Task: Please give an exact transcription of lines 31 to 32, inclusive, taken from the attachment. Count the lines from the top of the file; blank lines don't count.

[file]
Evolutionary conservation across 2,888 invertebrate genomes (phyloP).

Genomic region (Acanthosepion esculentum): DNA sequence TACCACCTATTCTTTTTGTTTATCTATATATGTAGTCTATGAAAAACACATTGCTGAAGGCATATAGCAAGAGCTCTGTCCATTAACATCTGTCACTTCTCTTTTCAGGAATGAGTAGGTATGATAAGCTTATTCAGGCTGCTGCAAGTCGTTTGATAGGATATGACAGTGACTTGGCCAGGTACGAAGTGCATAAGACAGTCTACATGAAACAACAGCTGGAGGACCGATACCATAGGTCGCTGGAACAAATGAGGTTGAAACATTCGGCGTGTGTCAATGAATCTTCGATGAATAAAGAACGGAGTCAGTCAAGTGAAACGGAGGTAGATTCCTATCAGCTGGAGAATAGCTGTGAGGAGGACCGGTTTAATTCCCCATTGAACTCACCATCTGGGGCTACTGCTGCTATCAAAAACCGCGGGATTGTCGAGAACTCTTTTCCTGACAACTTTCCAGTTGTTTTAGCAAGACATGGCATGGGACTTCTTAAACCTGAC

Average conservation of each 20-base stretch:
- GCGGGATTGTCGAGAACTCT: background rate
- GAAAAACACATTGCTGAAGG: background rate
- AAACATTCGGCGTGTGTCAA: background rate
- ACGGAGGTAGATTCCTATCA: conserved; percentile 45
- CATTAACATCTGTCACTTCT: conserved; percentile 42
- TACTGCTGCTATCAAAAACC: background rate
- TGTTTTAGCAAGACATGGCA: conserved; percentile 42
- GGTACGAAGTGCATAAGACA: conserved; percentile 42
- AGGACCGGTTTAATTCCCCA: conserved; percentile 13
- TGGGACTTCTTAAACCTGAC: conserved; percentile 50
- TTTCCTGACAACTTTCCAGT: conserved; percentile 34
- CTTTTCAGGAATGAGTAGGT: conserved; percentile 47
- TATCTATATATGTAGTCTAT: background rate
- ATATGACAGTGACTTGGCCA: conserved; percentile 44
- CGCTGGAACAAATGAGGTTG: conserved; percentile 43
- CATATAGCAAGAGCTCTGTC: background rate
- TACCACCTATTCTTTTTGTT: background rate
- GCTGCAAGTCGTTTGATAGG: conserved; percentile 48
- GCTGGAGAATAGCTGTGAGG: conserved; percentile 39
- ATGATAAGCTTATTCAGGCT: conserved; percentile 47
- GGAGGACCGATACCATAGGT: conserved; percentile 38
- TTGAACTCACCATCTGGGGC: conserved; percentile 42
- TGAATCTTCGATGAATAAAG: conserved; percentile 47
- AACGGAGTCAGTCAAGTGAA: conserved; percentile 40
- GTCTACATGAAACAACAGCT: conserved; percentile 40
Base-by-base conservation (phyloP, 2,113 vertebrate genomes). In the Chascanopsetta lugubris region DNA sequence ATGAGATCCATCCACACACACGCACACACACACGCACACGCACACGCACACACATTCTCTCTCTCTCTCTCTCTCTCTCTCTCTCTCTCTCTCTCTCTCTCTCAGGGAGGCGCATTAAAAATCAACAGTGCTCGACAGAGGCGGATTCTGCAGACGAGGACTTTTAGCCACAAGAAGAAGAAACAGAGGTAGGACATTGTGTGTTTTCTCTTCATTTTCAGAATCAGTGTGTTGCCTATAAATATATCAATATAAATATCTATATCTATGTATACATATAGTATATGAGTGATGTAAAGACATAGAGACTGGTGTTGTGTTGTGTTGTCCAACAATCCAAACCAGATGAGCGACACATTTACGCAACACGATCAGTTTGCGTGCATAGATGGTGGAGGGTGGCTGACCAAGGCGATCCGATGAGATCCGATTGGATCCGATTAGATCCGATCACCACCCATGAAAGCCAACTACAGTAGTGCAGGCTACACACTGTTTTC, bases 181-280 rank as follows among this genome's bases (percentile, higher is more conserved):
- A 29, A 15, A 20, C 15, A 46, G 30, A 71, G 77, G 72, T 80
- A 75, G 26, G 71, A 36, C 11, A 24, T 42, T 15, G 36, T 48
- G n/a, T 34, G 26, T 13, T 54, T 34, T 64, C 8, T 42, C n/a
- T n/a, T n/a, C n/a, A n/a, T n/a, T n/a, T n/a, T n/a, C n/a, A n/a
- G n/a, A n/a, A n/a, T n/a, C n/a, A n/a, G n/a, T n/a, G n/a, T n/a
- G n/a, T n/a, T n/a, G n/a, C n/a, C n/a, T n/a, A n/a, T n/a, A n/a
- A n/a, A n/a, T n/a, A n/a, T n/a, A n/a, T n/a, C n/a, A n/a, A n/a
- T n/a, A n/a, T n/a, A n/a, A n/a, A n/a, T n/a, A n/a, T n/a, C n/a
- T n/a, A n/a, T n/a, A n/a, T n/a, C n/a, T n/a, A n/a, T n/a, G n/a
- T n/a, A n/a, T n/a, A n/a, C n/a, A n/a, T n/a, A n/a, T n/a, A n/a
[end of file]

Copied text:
- A 75, G 26, G 71, A 36, C 11, A 24, T 42, T 15, G 36, T 48
- G n/a, T 34, G 26, T 13, T 54, T 34, T 64, C 8, T 42, C n/a